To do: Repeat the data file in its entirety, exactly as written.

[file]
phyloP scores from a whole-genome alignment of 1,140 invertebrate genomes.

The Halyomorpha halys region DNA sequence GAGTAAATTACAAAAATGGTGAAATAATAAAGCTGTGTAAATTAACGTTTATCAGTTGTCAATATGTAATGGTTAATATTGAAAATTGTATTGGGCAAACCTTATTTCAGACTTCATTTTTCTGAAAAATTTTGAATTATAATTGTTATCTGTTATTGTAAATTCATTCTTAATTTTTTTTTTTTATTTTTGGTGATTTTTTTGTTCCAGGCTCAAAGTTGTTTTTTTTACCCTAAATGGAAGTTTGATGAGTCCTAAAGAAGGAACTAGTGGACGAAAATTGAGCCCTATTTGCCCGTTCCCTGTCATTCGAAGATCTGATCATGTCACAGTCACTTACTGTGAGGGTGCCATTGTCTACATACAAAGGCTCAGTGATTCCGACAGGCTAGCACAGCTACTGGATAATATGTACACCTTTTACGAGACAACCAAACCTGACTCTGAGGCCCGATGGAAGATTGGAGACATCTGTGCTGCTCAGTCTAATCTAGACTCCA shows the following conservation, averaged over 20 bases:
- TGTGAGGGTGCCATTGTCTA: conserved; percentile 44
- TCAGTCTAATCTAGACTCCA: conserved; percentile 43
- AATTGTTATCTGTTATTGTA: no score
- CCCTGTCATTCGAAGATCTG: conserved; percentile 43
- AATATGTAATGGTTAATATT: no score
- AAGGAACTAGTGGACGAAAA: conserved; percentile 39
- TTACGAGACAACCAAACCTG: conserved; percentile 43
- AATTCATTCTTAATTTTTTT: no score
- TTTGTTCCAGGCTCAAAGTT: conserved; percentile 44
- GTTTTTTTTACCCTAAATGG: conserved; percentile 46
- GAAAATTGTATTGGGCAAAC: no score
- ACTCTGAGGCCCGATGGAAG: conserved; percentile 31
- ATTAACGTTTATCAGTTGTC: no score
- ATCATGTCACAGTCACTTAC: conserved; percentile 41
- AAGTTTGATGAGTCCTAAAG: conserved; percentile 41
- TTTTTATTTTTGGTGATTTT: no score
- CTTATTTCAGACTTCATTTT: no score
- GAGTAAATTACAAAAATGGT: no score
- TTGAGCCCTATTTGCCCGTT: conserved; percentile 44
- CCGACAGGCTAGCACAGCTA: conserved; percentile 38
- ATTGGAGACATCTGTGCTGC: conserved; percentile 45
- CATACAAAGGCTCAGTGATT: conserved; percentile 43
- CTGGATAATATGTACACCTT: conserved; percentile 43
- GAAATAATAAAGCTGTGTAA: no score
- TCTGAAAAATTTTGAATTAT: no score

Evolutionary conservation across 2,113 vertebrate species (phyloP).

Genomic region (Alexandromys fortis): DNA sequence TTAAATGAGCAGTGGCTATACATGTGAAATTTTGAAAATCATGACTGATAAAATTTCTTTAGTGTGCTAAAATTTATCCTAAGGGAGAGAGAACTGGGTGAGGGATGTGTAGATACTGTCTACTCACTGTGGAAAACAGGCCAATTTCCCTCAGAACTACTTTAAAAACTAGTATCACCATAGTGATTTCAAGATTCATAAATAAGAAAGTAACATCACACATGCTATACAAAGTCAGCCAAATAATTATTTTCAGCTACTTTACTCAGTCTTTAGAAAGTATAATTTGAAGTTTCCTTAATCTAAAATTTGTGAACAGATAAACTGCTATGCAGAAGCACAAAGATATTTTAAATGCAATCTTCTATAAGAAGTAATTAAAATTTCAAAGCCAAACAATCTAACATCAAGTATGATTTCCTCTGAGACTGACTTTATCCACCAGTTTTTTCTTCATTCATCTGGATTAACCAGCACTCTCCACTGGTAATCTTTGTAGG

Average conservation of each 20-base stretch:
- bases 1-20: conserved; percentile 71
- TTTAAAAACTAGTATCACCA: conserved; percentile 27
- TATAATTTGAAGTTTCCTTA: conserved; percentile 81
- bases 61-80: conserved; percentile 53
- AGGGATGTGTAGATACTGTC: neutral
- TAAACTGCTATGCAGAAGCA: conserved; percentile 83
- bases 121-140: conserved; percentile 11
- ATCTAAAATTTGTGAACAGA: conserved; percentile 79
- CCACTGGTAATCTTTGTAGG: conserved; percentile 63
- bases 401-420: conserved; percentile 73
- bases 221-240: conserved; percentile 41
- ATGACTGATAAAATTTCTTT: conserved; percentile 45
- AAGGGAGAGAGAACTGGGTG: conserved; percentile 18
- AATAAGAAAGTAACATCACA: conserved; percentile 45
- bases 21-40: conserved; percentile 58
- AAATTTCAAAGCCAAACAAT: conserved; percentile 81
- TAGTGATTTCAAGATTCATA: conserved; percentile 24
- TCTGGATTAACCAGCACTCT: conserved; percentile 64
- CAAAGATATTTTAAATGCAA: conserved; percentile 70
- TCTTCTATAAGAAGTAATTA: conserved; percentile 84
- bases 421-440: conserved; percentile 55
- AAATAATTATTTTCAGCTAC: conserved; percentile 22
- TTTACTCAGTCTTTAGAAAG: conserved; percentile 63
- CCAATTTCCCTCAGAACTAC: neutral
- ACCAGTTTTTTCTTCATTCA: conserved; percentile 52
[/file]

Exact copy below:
phyloP scores from a whole-genome alignment of 1,140 invertebrate genomes.

The Halyomorpha halys region DNA sequence GAGTAAATTACAAAAATGGTGAAATAATAAAGCTGTGTAAATTAACGTTTATCAGTTGTCAATATGTAATGGTTAATATTGAAAATTGTATTGGGCAAACCTTATTTCAGACTTCATTTTTCTGAAAAATTTTGAATTATAATTGTTATCTGTTATTGTAAATTCATTCTTAATTTTTTTTTTTTATTTTTGGTGATTTTTTTGTTCCAGGCTCAAAGTTGTTTTTTTTACCCTAAATGGAAGTTTGATGAGTCCTAAAGAAGGAACTAGTGGACGAAAATTGAGCCCTATTTGCCCGTTCCCTGTCATTCGAAGATCTGATCATGTCACAGTCACTTACTGTGAGGGTGCCATTGTCTACATACAAAGGCTCAGTGATTCCGACAGGCTAGCACAGCTACTGGATAATATGTACACCTTTTACGAGACAACCAAACCTGACTCTGAGGCCCGATGGAAGATTGGAGACATCTGTGCTGCTCAGTCTAATCTAGACTCCA shows the following conservation, averaged over 20 bases:
- TGTGAGGGTGCCATTGTCTA: conserved; percentile 44
- TCAGTCTAATCTAGACTCCA: conserved; percentile 43
- AATTGTTATCTGTTATTGTA: no score
- CCCTGTCATTCGAAGATCTG: conserved; percentile 43
- AATATGTAATGGTTAATATT: no score
- AAGGAACTAGTGGACGAAAA: conserved; percentile 39
- TTACGAGACAACCAAACCTG: conserved; percentile 43
- AATTCATTCTTAATTTTTTT: no score
- TTTGTTCCAGGCTCAAAGTT: conserved; percentile 44
- GTTTTTTTTACCCTAAATGG: conserved; percentile 46
- GAAAATTGTATTGGGCAAAC: no score
- ACTCTGAGGCCCGATGGAAG: conserved; percentile 31
- ATTAACGTTTATCAGTTGTC: no score
- ATCATGTCACAGTCACTTAC: conserved; percentile 41
- AAGTTTGATGAGTCCTAAAG: conserved; percentile 41
- TTTTTATTTTTGGTGATTTT: no score
- CTTATTTCAGACTTCATTTT: no score
- GAGTAAATTACAAAAATGGT: no score
- TTGAGCCCTATTTGCCCGTT: conserved; percentile 44
- CCGACAGGCTAGCACAGCTA: conserved; percentile 38
- ATTGGAGACATCTGTGCTGC: conserved; percentile 45
- CATACAAAGGCTCAGTGATT: conserved; percentile 43
- CTGGATAATATGTACACCTT: conserved; percentile 43
- GAAATAATAAAGCTGTGTAA: no score
- TCTGAAAAATTTTGAATTAT: no score

Evolutionary conservation across 2,113 vertebrate species (phyloP).

Genomic region (Alexandromys fortis): DNA sequence TTAAATGAGCAGTGGCTATACATGTGAAATTTTGAAAATCATGACTGATAAAATTTCTTTAGTGTGCTAAAATTTATCCTAAGGGAGAGAGAACTGGGTGAGGGATGTGTAGATACTGTCTACTCACTGTGGAAAACAGGCCAATTTCCCTCAGAACTACTTTAAAAACTAGTATCACCATAGTGATTTCAAGATTCATAAATAAGAAAGTAACATCACACATGCTATACAAAGTCAGCCAAATAATTATTTTCAGCTACTTTACTCAGTCTTTAGAAAGTATAATTTGAAGTTTCCTTAATCTAAAATTTGTGAACAGATAAACTGCTATGCAGAAGCACAAAGATATTTTAAATGCAATCTTCTATAAGAAGTAATTAAAATTTCAAAGCCAAACAATCTAACATCAAGTATGATTTCCTCTGAGACTGACTTTATCCACCAGTTTTTTCTTCATTCATCTGGATTAACCAGCACTCTCCACTGGTAATCTTTGTAGG

Average conservation of each 20-base stretch:
- bases 1-20: conserved; percentile 71
- TTTAAAAACTAGTATCACCA: conserved; percentile 27
- TATAATTTGAAGTTTCCTTA: conserved; percentile 81
- bases 61-80: conserved; percentile 53
- AGGGATGTGTAGATACTGTC: neutral
- TAAACTGCTATGCAGAAGCA: conserved; percentile 83
- bases 121-140: conserved; percentile 11
- ATCTAAAATTTGTGAACAGA: conserved; percentile 79
- CCACTGGTAATCTTTGTAGG: conserved; percentile 63
- bases 401-420: conserved; percentile 73
- bases 221-240: conserved; percentile 41
- ATGACTGATAAAATTTCTTT: conserved; percentile 45
- AAGGGAGAGAGAACTGGGTG: conserved; percentile 18
- AATAAGAAAGTAACATCACA: conserved; percentile 45
- bases 21-40: conserved; percentile 58
- AAATTTCAAAGCCAAACAAT: conserved; percentile 81
- TAGTGATTTCAAGATTCATA: conserved; percentile 24
- TCTGGATTAACCAGCACTCT: conserved; percentile 64
- CAAAGATATTTTAAATGCAA: conserved; percentile 70
- TCTTCTATAAGAAGTAATTA: conserved; percentile 84
- bases 421-440: conserved; percentile 55
- AAATAATTATTTTCAGCTAC: conserved; percentile 22
- TTTACTCAGTCTTTAGAAAG: conserved; percentile 63
- CCAATTTCCCTCAGAACTAC: neutral
- ACCAGTTTTTTCTTCATTCA: conserved; percentile 52